It’s been a busy month for the search industries, as it always is. This month we’ve seen more emphasis on quality, some changes to the Google Analytics platform, a hit for Amazon and an Owl…
Google have been up to some of their usual tricks recently, tweaking and testing a variety of different search results and confirming a few unanswered questions on Twitter. Here is a roundup of some of the significant changes the search giant have made this month.
New Google Analytics dashboard and intelligence
This month Google are testing a new look dashboard for Google Analytics, which doesn’t offer much more insight than the current platform, however it does give you a quick snapshot and presents the data in a nice, visually friendly way. Only some users can see this at the moment and those that can will be able to offer feedback.
It gives an overview of users over a week period and a simplified Real Time tab. Below that are a few more categories all over a week date period with the headings:
- How do you acquire users? (Acquisition)
- How are your active users trending over time? (Active User Report)
- How well do you retain users? (Cohort Analysis Report)
- When do your users visit?
- Where are your users? (Location Overview)
- What are your top devices? (Mobile Overview)
- What pages do users visit? (Landing Pages Report)
As well as this, Google Analytics has also added in an “Analytics Intelligence” function, which is essentially a better search for the platform. It allows you to combine requests like:
It’s good for general requests and is somewhat useful for getting a quick answer. Both updates seem to be a bid to make Google Analytics friendlier for those with less experience on the platform.
Link building by widgets? Your time may be limited
On a Google Webmaster hangout, John Mueller mentioned that Google may automatically nofollow widget links for you, which comes after Google previously announced that you could be penalised for building links this way.
Reading between the lines, essentially what he is saying is Google may not punish you directly for the follow widget links like it would have in the past, but it will discount them with the new Penguin algorithm updates.
Featured snippets – no longer such a good idea?
In recent months across the search community, there has been numerous articles and talks about how to get clients into “position 0”, the answer box, but is it such a clever idea?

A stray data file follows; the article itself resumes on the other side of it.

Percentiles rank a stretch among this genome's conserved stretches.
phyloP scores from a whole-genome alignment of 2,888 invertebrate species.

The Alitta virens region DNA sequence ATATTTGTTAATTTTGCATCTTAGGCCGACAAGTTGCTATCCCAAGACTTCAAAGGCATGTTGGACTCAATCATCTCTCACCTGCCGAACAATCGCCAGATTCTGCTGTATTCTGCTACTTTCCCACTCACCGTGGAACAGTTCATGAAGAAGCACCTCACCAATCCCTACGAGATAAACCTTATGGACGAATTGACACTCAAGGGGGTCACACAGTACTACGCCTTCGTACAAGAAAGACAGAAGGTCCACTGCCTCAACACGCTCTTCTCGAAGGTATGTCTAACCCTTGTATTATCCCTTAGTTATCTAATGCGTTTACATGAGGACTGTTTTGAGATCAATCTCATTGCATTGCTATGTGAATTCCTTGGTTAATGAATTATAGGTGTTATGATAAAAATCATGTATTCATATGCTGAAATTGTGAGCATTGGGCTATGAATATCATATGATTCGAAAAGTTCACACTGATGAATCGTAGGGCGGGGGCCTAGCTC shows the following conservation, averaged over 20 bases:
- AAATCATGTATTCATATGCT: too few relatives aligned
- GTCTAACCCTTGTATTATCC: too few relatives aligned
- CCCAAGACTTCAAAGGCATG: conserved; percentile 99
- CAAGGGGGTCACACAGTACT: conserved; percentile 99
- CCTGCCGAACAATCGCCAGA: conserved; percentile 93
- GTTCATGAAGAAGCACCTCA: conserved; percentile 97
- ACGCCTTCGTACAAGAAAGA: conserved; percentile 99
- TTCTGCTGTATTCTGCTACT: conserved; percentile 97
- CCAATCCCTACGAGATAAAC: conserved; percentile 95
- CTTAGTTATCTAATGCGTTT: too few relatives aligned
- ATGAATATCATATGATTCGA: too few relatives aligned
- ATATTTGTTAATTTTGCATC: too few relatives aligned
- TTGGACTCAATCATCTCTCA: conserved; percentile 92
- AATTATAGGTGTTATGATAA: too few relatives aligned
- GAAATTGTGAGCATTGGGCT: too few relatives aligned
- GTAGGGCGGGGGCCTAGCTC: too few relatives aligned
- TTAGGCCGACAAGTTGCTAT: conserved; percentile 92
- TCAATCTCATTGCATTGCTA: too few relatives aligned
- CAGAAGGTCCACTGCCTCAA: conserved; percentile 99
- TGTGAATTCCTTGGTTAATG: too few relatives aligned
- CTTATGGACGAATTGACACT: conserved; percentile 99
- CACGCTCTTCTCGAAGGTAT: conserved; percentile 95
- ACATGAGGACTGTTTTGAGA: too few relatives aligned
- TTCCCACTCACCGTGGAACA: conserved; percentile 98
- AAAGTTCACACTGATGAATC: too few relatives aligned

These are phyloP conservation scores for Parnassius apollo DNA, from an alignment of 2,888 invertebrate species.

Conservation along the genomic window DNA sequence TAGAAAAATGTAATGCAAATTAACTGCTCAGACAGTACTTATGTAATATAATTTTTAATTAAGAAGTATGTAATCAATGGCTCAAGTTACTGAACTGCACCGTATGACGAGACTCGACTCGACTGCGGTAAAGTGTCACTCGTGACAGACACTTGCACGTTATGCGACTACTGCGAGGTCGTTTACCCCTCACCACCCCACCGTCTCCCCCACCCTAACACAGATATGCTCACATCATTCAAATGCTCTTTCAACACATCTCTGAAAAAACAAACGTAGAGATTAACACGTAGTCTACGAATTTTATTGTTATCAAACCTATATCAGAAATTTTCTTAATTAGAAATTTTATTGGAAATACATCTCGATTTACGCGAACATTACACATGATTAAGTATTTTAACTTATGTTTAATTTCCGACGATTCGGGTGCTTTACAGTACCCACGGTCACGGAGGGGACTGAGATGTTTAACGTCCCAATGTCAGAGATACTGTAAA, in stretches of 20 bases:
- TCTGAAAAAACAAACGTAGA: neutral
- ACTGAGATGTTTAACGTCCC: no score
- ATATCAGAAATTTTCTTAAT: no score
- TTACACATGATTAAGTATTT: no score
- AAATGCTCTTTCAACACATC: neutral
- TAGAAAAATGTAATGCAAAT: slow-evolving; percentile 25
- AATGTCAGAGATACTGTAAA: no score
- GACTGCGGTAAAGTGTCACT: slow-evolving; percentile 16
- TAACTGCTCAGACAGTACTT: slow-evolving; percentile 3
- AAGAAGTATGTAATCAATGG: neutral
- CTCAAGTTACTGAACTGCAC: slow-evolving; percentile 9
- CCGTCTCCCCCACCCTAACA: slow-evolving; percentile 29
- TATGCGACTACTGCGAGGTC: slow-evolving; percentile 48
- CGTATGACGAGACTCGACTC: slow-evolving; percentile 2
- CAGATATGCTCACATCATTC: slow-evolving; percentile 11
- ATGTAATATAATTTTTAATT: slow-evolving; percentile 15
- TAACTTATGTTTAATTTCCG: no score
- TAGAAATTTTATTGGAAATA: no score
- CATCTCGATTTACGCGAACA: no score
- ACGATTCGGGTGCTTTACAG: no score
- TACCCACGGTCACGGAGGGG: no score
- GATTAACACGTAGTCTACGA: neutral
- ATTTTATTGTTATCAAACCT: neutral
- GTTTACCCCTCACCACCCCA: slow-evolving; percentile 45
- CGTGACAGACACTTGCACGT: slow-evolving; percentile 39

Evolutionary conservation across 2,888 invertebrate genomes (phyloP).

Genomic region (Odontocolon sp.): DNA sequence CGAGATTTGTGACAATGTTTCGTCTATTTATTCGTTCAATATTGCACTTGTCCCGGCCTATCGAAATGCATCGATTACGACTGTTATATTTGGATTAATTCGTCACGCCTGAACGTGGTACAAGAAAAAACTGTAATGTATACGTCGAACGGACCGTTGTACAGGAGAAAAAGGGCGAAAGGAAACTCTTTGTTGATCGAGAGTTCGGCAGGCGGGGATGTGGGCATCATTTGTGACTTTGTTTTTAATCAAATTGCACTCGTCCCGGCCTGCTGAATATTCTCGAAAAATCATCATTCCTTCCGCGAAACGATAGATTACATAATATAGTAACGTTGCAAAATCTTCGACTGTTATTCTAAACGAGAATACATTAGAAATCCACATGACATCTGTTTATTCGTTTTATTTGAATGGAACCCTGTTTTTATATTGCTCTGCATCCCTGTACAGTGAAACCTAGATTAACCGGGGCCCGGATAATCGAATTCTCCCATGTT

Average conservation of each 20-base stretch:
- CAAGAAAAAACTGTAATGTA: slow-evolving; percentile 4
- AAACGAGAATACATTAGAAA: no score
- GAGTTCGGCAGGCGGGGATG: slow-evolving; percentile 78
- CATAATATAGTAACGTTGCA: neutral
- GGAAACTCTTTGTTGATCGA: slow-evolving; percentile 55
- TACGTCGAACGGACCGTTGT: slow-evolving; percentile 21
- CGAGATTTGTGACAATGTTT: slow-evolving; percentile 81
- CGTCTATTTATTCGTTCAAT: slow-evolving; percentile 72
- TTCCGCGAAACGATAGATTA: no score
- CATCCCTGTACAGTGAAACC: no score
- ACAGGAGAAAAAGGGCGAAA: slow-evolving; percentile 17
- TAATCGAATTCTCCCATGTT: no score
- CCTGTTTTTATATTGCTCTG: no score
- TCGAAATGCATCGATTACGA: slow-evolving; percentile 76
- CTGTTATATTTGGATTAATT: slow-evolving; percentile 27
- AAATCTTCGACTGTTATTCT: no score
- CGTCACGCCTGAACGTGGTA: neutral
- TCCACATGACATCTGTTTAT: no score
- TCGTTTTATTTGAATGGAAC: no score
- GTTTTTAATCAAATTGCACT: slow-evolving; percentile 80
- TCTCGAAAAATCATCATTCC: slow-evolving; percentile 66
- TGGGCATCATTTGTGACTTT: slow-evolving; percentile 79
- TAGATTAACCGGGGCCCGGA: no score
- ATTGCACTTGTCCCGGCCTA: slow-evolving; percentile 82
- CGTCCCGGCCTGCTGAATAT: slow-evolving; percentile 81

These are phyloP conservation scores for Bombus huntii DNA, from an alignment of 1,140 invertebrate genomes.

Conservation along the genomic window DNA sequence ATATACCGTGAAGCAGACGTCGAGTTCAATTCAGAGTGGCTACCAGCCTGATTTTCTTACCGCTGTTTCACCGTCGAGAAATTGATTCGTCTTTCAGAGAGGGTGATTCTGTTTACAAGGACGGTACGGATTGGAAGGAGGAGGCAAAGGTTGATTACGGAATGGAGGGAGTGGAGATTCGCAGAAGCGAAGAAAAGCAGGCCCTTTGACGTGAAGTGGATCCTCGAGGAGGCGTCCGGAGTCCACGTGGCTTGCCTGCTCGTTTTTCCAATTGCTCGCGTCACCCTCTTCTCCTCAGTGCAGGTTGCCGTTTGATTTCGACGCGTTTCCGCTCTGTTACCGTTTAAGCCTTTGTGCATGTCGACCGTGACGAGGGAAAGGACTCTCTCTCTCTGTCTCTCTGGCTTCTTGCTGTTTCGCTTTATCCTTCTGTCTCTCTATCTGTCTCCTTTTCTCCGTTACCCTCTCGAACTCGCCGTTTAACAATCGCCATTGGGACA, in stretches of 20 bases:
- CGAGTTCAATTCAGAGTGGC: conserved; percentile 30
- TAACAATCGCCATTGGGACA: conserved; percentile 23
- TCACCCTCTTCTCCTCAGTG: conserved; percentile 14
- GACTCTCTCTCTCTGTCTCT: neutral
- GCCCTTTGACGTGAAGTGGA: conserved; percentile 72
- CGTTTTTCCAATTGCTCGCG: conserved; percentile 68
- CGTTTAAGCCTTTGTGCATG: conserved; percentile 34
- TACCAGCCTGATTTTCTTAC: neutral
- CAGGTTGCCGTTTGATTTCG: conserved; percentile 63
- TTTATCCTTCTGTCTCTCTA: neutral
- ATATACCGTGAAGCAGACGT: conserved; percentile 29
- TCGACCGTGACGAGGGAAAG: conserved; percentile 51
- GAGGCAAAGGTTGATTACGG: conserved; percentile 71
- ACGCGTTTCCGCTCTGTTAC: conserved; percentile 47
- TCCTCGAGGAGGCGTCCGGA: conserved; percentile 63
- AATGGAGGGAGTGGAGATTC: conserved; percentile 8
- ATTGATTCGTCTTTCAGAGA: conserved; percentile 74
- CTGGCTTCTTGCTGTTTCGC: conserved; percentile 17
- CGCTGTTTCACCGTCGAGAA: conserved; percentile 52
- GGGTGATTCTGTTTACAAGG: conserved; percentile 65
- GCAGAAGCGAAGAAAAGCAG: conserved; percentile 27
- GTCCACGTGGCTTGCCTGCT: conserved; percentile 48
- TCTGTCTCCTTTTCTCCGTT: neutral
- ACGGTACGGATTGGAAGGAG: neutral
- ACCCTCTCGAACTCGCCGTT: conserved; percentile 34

Originally noticed by Jennifer Slegg on the TheSEMPost, Google were testing the removal of organic results if the URL was featured in the answer box, which removes the original benefit of getting in the answer box and having two listings.
It’s general knowledge that the answer box usually doesn’t have as good click through rate as the first few organic results, so if this was to be implemented by Google then I imagine some may be looking to reverse engineer the work they did to get in the box in favour of getting a SERP result outside the answer box. This is currently only happening in the US at the moment, and not the UK by the looks of it.
Google Crawl 404s after other pages
Discussion around crawl budget is recently the new big thing, and on the topic there were a series of questions put forward to John Mueller about an influx of 404 error pages periodically on Search Console.
John stated that Google periodically re-crawl older URLs or 404s that it’s found in the past, but these come after the “important pages” so it doesn’t take up any crawl budget.
Personally, I’m not sure where I stand on this. 404s should be fixed for usability reasons, but I also believe that it must use crawl budget. If what John says is true, and 404s are crawled towards the end of the budget then surely it still uses some and could be preventing some deeper less important pages from being crawled regularly.